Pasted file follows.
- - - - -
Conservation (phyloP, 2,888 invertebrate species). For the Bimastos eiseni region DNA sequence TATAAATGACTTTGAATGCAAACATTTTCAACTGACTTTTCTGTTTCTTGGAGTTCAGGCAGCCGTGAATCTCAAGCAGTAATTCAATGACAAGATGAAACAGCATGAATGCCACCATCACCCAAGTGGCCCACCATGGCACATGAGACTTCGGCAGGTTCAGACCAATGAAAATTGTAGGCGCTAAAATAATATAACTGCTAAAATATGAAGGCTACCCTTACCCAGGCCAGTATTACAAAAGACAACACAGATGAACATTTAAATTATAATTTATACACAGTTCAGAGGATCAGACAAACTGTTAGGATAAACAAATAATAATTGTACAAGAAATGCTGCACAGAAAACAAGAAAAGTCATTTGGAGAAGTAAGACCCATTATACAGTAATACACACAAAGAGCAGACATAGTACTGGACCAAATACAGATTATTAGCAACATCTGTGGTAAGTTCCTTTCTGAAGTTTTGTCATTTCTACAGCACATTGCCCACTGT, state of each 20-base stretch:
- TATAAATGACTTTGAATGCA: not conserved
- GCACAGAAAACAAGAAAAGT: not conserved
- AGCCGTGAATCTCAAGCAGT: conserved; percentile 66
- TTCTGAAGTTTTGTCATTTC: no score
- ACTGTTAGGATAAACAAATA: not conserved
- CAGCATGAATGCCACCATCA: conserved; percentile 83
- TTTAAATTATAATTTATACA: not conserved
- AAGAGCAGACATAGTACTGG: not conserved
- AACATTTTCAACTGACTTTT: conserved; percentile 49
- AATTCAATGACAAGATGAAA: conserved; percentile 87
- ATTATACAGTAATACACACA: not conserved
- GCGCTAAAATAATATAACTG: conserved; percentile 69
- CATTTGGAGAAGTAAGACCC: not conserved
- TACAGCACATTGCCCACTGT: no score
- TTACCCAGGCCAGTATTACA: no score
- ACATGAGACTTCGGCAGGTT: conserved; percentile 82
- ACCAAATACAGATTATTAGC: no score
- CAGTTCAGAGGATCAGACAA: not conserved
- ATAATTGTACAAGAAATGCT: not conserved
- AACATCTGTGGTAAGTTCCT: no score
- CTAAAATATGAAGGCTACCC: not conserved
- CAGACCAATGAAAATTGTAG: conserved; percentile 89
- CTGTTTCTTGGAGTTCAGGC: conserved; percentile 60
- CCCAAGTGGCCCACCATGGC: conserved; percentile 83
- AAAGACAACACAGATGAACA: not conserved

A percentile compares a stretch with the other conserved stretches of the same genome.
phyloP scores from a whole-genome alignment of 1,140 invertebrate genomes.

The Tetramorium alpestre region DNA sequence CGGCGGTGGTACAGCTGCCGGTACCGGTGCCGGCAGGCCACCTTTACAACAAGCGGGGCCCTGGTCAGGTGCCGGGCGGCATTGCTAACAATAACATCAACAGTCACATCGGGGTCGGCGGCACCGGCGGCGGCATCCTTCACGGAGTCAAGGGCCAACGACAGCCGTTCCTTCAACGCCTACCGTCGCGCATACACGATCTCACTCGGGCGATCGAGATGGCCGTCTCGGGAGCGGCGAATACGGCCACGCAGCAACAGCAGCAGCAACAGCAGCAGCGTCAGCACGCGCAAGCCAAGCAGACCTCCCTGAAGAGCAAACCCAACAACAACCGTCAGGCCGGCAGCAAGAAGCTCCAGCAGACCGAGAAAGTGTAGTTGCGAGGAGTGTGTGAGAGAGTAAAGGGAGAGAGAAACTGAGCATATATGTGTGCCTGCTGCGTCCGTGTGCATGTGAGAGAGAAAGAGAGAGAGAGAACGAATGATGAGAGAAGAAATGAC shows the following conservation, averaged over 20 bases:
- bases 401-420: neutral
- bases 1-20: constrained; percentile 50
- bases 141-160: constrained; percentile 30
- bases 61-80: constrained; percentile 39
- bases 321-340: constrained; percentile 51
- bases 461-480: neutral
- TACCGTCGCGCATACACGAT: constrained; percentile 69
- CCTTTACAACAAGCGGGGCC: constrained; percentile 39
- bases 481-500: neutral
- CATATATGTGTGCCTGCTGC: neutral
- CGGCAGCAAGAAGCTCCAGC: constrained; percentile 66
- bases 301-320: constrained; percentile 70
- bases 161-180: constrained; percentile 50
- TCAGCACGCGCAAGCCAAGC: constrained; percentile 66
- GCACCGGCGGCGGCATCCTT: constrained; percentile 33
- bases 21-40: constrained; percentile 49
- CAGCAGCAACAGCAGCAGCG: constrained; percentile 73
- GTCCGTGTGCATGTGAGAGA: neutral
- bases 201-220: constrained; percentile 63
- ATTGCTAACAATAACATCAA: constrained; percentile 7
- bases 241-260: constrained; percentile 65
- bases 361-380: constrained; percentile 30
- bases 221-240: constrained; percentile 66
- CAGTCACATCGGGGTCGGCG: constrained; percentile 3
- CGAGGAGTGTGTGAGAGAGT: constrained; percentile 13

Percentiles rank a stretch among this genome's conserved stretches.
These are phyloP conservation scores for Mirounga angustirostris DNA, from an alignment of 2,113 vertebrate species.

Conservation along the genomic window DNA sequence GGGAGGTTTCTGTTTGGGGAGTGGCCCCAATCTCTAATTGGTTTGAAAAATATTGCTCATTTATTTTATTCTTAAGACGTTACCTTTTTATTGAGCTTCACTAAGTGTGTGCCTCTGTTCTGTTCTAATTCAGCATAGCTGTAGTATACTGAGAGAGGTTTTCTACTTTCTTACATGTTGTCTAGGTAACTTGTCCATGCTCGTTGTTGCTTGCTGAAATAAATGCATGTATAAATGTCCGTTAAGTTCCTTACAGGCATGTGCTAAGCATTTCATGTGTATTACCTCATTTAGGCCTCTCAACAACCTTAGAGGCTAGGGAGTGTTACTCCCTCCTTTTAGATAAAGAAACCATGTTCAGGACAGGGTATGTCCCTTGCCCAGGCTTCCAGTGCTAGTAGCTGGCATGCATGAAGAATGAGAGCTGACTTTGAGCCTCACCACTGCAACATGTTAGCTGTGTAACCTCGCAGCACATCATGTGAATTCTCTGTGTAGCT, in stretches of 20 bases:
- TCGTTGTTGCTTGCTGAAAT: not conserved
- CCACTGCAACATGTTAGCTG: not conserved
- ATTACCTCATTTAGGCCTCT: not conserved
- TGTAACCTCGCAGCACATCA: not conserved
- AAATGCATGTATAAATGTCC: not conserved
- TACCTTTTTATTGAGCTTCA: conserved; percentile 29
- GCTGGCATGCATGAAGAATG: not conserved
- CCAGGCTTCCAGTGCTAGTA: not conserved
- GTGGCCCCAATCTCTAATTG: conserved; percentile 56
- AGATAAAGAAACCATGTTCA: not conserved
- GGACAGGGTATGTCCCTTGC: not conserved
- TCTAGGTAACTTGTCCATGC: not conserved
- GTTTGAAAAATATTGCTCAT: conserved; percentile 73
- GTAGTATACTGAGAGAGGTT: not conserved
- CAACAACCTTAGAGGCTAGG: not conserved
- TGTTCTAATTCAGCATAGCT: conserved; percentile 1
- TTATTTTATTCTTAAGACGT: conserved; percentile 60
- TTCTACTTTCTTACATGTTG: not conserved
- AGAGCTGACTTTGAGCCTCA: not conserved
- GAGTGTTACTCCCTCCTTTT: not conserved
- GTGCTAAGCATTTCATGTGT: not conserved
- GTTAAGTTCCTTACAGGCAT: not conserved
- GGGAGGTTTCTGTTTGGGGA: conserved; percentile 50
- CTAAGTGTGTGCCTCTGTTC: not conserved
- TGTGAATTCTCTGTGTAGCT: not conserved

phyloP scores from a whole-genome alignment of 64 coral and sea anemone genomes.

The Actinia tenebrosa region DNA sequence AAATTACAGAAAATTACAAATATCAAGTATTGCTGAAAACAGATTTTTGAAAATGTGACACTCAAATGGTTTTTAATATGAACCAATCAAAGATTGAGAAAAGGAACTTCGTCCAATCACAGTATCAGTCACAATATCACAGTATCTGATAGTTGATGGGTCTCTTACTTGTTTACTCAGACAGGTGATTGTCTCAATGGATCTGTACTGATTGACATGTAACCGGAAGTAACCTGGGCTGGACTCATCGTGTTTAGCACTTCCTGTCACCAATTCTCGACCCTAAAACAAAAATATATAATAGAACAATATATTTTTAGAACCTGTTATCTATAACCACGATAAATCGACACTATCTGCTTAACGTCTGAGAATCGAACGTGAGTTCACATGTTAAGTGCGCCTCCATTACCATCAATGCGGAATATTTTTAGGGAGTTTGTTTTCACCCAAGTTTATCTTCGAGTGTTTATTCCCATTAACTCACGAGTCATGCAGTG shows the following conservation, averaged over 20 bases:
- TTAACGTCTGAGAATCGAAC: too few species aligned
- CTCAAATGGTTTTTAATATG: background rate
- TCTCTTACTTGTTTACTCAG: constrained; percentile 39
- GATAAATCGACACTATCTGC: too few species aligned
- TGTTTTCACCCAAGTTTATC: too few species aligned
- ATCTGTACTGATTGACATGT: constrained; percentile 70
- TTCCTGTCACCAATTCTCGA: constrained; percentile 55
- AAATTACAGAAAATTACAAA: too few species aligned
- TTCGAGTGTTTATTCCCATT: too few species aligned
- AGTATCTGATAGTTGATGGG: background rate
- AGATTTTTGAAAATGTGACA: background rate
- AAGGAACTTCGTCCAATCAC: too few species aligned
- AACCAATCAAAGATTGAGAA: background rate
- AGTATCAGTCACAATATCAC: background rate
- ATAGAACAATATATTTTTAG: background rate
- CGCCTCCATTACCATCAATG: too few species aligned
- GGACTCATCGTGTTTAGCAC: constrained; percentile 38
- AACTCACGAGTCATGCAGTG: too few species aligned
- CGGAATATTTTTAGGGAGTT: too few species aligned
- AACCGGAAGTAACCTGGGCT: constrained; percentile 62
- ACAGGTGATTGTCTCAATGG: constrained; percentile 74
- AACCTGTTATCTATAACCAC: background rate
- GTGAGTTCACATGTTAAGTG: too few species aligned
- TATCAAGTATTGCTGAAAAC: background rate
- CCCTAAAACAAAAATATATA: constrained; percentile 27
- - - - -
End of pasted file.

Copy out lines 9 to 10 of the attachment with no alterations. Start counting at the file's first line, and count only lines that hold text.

- AAGAGCAGACATAGTACTGG: not conserved
- AACATTTTCAACTGACTTTT: conserved; percentile 49